• Custom-fitted mouthguards are designed and constructed by your dentist. This type of mouthguard can be more expensive than others, but ensures a perfect fit.

Caring for your mouthguard is simple. Just rinse it under cold water after each use and occasionally clean it with soap and cool water. Since mouthguards can tear or wear out, be sure to replace it after each sporting season.

To learn more about mouthguards and take a fun quiz, visit the American Dental Association’s Mouth Healthy website.

Source: American Dental Association

Prevent bad breath with good oral hygiene

Worried about bad breath? You’re not alone. 50% of adults have had bad breath, or halitosis, at some point in their lives. Bad breath can get in the way of your social life. It can make you self-conscious and embarrassed. Fortunately, there are simple and effective ways to freshen your breath.

  1. Floss daily. Need another reason to floss your teeth at least once a day? Flossing daily helps improve bad breath by effectively removing the food particles and bacteria that contribute to it. That makes flossing one of the easiest ways to prevent and banish bad breath.
  1. Scrape your tongue. The coating that normally forms on the tongue can harbor foul-smelling bacteria. To eliminate them, gently brush your tongue with your toothbrush, or, better yet, use a tongue scraper. They’re designed to apply even pressure across the surface of the tongue area, removing bacteria, food debris, and dead cells.
  1. Drink more water. Drink plenty of water to help maintain the level of saliva in your mouth to help prevent bad breath in addition to following a good oral care routine. After eating, swishing your mouth with plain water also helps freshen your breath by eliminating food particles.
  1. Kick the habit. Bad breath is just one of many reasons not to smoke. Smoking damages gum tissue and stains teeth. It also increases your risk of oral cancer. Talk to your doctor about smoking cessation programs that can help you give up tobacco for good.
  1. Skip after-dinner mints and chew gum instead. Sugary candies promote the growth of bacteria in your mouth and add to bad breath problems. Instead, chew sugarless gum, which stimulates saliva … the mouth’s natural defense against plaque acids.

Sources: American Dental Association WebMD, Oral-B

What are some early warning signs of oral cancer?

Like all forms of cancer, early detection is extremely important. Be sure to check your mouth when brushing and flossing. If you notice any changes, or any of these signs and symptoms, contact Dr. Baker immediately, especially if you’ve experienced them for two weeks or more:

  • A mouth sore that does not heal or that bleeds easily.
  • A white or red patch in the mouth that will not go away.
  • A lump, thickening or soreness in the mouth, throat, or on the tongue.
  • Pain, tenderness or numbness anywhere in the mouth or lips.
  • Difficulty chewing, swallowing food, speaking, or moving the jaw or tongue.
  • A change in the way your teeth fit together when your mouth is closed.

Source: American Dental Association (ADA)

‘Smile healthy’ holiday gift ideas for all ages

Here are some ideas for gifts and stocking stuffers that are not only fun, but will help protect the smile of a friend or family member:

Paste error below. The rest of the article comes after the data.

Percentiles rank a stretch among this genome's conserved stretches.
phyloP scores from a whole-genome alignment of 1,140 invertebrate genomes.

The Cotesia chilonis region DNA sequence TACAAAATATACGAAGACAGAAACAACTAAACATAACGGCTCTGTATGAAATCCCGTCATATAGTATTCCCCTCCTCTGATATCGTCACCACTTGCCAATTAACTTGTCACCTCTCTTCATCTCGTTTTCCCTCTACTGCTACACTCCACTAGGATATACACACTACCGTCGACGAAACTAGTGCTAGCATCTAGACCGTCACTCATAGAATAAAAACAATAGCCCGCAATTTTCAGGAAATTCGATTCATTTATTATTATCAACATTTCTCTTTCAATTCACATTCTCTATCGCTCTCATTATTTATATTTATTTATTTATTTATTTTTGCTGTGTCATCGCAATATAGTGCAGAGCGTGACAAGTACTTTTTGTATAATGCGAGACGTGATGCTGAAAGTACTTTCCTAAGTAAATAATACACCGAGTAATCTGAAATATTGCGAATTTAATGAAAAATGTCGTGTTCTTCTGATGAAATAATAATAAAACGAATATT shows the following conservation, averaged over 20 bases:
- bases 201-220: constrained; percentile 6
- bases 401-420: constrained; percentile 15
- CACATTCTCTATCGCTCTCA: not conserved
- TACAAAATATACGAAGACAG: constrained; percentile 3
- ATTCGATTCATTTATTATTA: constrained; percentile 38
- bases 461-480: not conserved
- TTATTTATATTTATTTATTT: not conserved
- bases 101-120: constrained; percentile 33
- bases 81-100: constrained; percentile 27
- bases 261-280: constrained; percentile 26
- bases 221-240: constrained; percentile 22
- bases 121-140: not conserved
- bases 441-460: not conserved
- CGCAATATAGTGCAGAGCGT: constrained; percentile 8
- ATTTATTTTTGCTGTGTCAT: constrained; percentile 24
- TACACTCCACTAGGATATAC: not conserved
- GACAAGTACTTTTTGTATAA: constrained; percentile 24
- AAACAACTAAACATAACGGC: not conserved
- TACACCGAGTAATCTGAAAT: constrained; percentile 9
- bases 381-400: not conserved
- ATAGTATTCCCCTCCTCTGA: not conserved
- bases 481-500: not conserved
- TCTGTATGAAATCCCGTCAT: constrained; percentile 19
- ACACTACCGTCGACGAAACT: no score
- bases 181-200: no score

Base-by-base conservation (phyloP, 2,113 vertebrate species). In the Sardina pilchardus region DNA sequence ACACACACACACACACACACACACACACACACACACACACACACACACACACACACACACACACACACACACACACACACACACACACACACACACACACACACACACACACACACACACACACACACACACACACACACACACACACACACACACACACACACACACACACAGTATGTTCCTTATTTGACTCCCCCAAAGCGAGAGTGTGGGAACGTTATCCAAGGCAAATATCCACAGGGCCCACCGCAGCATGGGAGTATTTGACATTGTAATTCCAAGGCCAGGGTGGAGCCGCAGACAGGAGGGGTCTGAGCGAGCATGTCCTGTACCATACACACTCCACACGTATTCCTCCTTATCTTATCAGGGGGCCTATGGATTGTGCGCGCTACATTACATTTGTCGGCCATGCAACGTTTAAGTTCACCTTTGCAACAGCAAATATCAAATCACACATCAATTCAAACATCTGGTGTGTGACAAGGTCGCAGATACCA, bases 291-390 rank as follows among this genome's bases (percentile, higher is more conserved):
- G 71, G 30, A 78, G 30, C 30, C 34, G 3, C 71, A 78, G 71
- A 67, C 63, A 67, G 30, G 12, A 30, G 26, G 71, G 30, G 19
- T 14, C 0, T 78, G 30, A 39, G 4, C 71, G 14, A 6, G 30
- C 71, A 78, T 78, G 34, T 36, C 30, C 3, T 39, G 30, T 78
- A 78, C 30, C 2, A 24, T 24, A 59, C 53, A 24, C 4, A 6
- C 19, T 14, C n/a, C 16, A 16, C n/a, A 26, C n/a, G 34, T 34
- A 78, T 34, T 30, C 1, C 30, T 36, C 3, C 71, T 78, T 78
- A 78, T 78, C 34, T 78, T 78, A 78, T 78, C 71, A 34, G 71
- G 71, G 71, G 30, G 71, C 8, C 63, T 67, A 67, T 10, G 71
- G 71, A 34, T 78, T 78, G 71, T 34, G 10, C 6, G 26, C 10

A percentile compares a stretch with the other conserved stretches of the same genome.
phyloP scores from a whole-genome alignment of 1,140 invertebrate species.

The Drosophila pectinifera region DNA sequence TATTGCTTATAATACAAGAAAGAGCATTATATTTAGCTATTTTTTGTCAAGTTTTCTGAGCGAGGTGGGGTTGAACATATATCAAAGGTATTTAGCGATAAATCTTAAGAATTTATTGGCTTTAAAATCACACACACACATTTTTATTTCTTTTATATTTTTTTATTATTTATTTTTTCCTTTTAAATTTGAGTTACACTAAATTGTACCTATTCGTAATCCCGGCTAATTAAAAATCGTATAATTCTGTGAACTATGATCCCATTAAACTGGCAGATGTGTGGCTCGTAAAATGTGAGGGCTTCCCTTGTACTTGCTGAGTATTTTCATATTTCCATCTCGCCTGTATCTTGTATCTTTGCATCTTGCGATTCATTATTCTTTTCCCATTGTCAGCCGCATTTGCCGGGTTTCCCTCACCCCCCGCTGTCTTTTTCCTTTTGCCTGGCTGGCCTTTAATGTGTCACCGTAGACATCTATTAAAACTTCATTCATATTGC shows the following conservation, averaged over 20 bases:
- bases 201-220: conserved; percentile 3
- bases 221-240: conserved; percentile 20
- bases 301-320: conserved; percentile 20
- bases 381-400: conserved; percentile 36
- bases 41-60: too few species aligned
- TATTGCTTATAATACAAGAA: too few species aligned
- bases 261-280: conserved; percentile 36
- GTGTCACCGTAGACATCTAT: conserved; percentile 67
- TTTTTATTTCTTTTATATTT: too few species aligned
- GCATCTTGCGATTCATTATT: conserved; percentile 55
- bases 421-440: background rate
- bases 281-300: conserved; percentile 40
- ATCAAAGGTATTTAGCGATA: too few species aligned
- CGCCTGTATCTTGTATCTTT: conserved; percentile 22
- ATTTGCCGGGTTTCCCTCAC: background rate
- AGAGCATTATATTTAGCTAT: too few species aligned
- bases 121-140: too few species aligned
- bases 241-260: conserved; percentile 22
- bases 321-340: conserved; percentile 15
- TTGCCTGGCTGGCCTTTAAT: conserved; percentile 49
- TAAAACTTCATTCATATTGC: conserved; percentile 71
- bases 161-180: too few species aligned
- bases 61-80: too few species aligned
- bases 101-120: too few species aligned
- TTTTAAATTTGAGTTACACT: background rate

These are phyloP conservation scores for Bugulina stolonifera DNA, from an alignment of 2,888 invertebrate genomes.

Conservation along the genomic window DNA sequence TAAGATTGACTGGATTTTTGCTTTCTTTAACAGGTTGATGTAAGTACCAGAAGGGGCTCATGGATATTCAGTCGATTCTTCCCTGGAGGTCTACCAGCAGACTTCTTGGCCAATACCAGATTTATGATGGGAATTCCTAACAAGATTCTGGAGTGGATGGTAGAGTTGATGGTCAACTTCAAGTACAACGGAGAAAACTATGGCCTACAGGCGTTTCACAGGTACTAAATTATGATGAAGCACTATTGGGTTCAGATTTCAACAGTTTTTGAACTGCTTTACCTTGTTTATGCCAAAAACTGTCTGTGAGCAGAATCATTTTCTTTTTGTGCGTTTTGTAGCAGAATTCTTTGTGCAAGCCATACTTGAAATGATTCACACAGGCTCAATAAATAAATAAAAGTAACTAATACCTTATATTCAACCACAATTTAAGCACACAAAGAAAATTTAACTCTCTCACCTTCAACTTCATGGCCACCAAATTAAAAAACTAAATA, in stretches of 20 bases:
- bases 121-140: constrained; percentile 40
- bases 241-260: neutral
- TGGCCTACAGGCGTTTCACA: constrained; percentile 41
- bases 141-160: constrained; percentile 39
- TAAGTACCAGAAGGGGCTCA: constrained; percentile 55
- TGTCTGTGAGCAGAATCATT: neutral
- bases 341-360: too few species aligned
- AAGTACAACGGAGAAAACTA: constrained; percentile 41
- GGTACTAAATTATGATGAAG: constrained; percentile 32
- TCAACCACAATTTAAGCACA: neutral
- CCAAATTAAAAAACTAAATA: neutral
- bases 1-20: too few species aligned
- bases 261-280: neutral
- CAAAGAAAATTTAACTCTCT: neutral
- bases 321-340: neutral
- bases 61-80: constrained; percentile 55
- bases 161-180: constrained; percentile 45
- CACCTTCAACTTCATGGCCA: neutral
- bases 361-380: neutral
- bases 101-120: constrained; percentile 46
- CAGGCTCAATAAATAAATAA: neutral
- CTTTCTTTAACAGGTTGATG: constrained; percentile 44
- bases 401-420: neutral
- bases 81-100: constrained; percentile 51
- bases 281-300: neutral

• Sugar-free gum or mints
  • Single-use toothbrushes, preloaded with toothpaste (Ex: Colgate Wisps)
  • Travel size dental floss, mouth rinses, toothpastes, toothbrush and toothbrush holder (can be packaged nicely in a travel bag too!)
  • New toothbrushes (cartoon characters and bright colors are popular for children)
  • New toothpaste and/or mouth rinses in fun flavors
  • Hourglass timer in fun colors for kids to time brushing
  • Tooth fairy pillow/box
  • Sports mouth guard (in team colors)
  • Zoom! Whitening pens
  • Electric toothbrush
  • A gift certificate for professional Zoom! teeth whitening

Another idea is to offer to pay for (or a portion of) a dental procedure your loved one has been putting off.

Time is running out!

Many people save up their dental benefits until the end of the year and never use them. Don’t let this happen to you … there’s still plenty of time to have some of those fillings and crowns replaced. Maximize your 2018 dental benefits before they’re gone! Call my office today, 586-992-9222.

A reminder of Dr. Baker’s special services:
Same day dentistry … most porcelain crowns, inlays, onlays and veneers can be completed in just one day with the E4D Cad-Cam Restoration System.

Regular hygiene appointments include thorough cleaning and flossing, full mouth and periodontal (gum) exam, oral cancer and blood pressure screening, periodic X-rays to detect decay, bone loss or tumors, as well as individual care consultations.

Ask about in-office fluoride treatments. Not just for children. Many insurances cover fluoride treatments for all patients.

How do I know if a product is approved by the American Dental Association (ADA)?

Not all oral health products are approved by the ADA. Be sure to look products with “ADA Accepted” on the packaging. ADA has approved products in several categories from toothbrushes and toothpastes, to tooth whitening bleaches and sugar-free chewing gum. For a complete list of ADA accepted oral hygiene products visit their website. The ADA also provides names of water filters that do not filter out fluoride from the water supply.